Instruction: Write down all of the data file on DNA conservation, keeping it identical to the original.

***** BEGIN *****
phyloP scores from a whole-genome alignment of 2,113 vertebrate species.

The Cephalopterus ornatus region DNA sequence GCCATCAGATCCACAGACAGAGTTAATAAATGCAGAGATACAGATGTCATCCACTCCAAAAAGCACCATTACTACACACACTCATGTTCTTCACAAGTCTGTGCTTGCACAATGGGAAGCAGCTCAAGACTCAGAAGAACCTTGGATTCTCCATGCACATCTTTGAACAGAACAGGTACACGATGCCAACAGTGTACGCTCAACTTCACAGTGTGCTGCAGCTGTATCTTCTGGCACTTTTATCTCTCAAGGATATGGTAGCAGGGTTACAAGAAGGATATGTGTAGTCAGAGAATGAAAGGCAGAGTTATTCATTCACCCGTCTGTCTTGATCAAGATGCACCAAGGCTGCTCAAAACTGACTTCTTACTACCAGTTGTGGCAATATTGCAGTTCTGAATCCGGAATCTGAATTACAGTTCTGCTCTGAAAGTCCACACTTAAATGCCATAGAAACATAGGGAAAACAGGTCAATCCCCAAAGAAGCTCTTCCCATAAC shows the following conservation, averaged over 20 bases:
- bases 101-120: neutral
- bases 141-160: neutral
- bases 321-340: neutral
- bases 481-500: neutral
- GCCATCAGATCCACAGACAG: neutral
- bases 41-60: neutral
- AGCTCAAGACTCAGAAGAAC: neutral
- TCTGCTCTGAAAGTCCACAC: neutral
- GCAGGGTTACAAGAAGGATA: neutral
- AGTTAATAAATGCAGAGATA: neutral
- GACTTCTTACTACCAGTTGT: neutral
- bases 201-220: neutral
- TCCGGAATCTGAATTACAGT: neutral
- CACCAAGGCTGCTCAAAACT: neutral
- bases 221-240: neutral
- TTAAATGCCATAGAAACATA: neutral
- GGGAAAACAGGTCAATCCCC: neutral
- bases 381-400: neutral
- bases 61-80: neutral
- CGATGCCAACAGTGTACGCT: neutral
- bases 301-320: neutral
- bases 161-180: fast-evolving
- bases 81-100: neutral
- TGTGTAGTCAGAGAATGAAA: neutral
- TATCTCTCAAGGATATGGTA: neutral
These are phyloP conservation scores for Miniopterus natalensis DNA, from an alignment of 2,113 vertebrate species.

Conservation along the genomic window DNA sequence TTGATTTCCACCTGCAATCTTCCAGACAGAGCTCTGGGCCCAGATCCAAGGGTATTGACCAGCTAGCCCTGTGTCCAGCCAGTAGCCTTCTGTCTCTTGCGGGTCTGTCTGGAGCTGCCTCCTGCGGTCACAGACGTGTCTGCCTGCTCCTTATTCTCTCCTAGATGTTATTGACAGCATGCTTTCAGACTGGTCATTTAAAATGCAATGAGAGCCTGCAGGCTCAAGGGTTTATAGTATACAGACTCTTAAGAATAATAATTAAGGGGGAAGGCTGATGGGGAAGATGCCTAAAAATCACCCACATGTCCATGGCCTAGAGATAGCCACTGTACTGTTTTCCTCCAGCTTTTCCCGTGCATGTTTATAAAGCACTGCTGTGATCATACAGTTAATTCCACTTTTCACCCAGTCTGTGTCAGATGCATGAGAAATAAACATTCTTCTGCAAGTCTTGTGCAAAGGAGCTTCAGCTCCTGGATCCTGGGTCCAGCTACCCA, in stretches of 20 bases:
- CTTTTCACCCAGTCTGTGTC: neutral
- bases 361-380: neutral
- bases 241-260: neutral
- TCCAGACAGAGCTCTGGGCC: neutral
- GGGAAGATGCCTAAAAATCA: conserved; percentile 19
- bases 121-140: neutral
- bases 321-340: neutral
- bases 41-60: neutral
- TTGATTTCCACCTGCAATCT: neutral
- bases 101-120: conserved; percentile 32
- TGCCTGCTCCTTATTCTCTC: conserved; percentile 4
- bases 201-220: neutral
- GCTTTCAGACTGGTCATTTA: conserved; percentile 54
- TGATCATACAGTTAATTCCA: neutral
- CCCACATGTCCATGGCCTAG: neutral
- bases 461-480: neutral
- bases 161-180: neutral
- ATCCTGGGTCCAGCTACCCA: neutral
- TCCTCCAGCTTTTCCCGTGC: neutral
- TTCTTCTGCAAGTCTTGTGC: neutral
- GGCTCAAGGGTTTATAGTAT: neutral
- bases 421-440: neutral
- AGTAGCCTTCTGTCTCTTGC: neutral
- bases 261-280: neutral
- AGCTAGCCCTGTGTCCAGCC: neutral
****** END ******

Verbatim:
phyloP scores from a whole-genome alignment of 2,113 vertebrate species.

The Cephalopterus ornatus region DNA sequence GCCATCAGATCCACAGACAGAGTTAATAAATGCAGAGATACAGATGTCATCCACTCCAAAAAGCACCATTACTACACACACTCATGTTCTTCACAAGTCTGTGCTTGCACAATGGGAAGCAGCTCAAGACTCAGAAGAACCTTGGATTCTCCATGCACATCTTTGAACAGAACAGGTACACGATGCCAACAGTGTACGCTCAACTTCACAGTGTGCTGCAGCTGTATCTTCTGGCACTTTTATCTCTCAAGGATATGGTAGCAGGGTTACAAGAAGGATATGTGTAGTCAGAGAATGAAAGGCAGAGTTATTCATTCACCCGTCTGTCTTGATCAAGATGCACCAAGGCTGCTCAAAACTGACTTCTTACTACCAGTTGTGGCAATATTGCAGTTCTGAATCCGGAATCTGAATTACAGTTCTGCTCTGAAAGTCCACACTTAAATGCCATAGAAACATAGGGAAAACAGGTCAATCCCCAAAGAAGCTCTTCCCATAAC shows the following conservation, averaged over 20 bases:
- bases 101-120: neutral
- bases 141-160: neutral
- bases 321-340: neutral
- bases 481-500: neutral
- GCCATCAGATCCACAGACAG: neutral
- bases 41-60: neutral
- AGCTCAAGACTCAGAAGAAC: neutral
- TCTGCTCTGAAAGTCCACAC: neutral
- GCAGGGTTACAAGAAGGATA: neutral
- AGTTAATAAATGCAGAGATA: neutral
- GACTTCTTACTACCAGTTGT: neutral
- bases 201-220: neutral
- TCCGGAATCTGAATTACAGT: neutral
- CACCAAGGCTGCTCAAAACT: neutral
- bases 221-240: neutral
- TTAAATGCCATAGAAACATA: neutral
- GGGAAAACAGGTCAATCCCC: neutral
- bases 381-400: neutral
- bases 61-80: neutral
- CGATGCCAACAGTGTACGCT: neutral
- bases 301-320: neutral
- bases 161-180: fast-evolving
- bases 81-100: neutral
- TGTGTAGTCAGAGAATGAAA: neutral
- TATCTCTCAAGGATATGGTA: neutral
These are phyloP conservation scores for Miniopterus natalensis DNA, from an alignment of 2,113 vertebrate species.

Conservation along the genomic window DNA sequence TTGATTTCCACCTGCAATCTTCCAGACAGAGCTCTGGGCCCAGATCCAAGGGTATTGACCAGCTAGCCCTGTGTCCAGCCAGTAGCCTTCTGTCTCTTGCGGGTCTGTCTGGAGCTGCCTCCTGCGGTCACAGACGTGTCTGCCTGCTCCTTATTCTCTCCTAGATGTTATTGACAGCATGCTTTCAGACTGGTCATTTAAAATGCAATGAGAGCCTGCAGGCTCAAGGGTTTATAGTATACAGACTCTTAAGAATAATAATTAAGGGGGAAGGCTGATGGGGAAGATGCCTAAAAATCACCCACATGTCCATGGCCTAGAGATAGCCACTGTACTGTTTTCCTCCAGCTTTTCCCGTGCATGTTTATAAAGCACTGCTGTGATCATACAGTTAATTCCACTTTTCACCCAGTCTGTGTCAGATGCATGAGAAATAAACATTCTTCTGCAAGTCTTGTGCAAAGGAGCTTCAGCTCCTGGATCCTGGGTCCAGCTACCCA, in stretches of 20 bases:
- CTTTTCACCCAGTCTGTGTC: neutral
- bases 361-380: neutral
- bases 241-260: neutral
- TCCAGACAGAGCTCTGGGCC: neutral
- GGGAAGATGCCTAAAAATCA: conserved; percentile 19
- bases 121-140: neutral
- bases 321-340: neutral
- bases 41-60: neutral
- TTGATTTCCACCTGCAATCT: neutral
- bases 101-120: conserved; percentile 32
- TGCCTGCTCCTTATTCTCTC: conserved; percentile 4
- bases 201-220: neutral
- GCTTTCAGACTGGTCATTTA: conserved; percentile 54
- TGATCATACAGTTAATTCCA: neutral
- CCCACATGTCCATGGCCTAG: neutral
- bases 461-480: neutral
- bases 161-180: neutral
- ATCCTGGGTCCAGCTACCCA: neutral
- TCCTCCAGCTTTTCCCGTGC: neutral
- TTCTTCTGCAAGTCTTGTGC: neutral
- GGCTCAAGGGTTTATAGTAT: neutral
- bases 421-440: neutral
- AGTAGCCTTCTGTCTCTTGC: neutral
- bases 261-280: neutral
- AGCTAGCCCTGTGTCCAGCC: neutral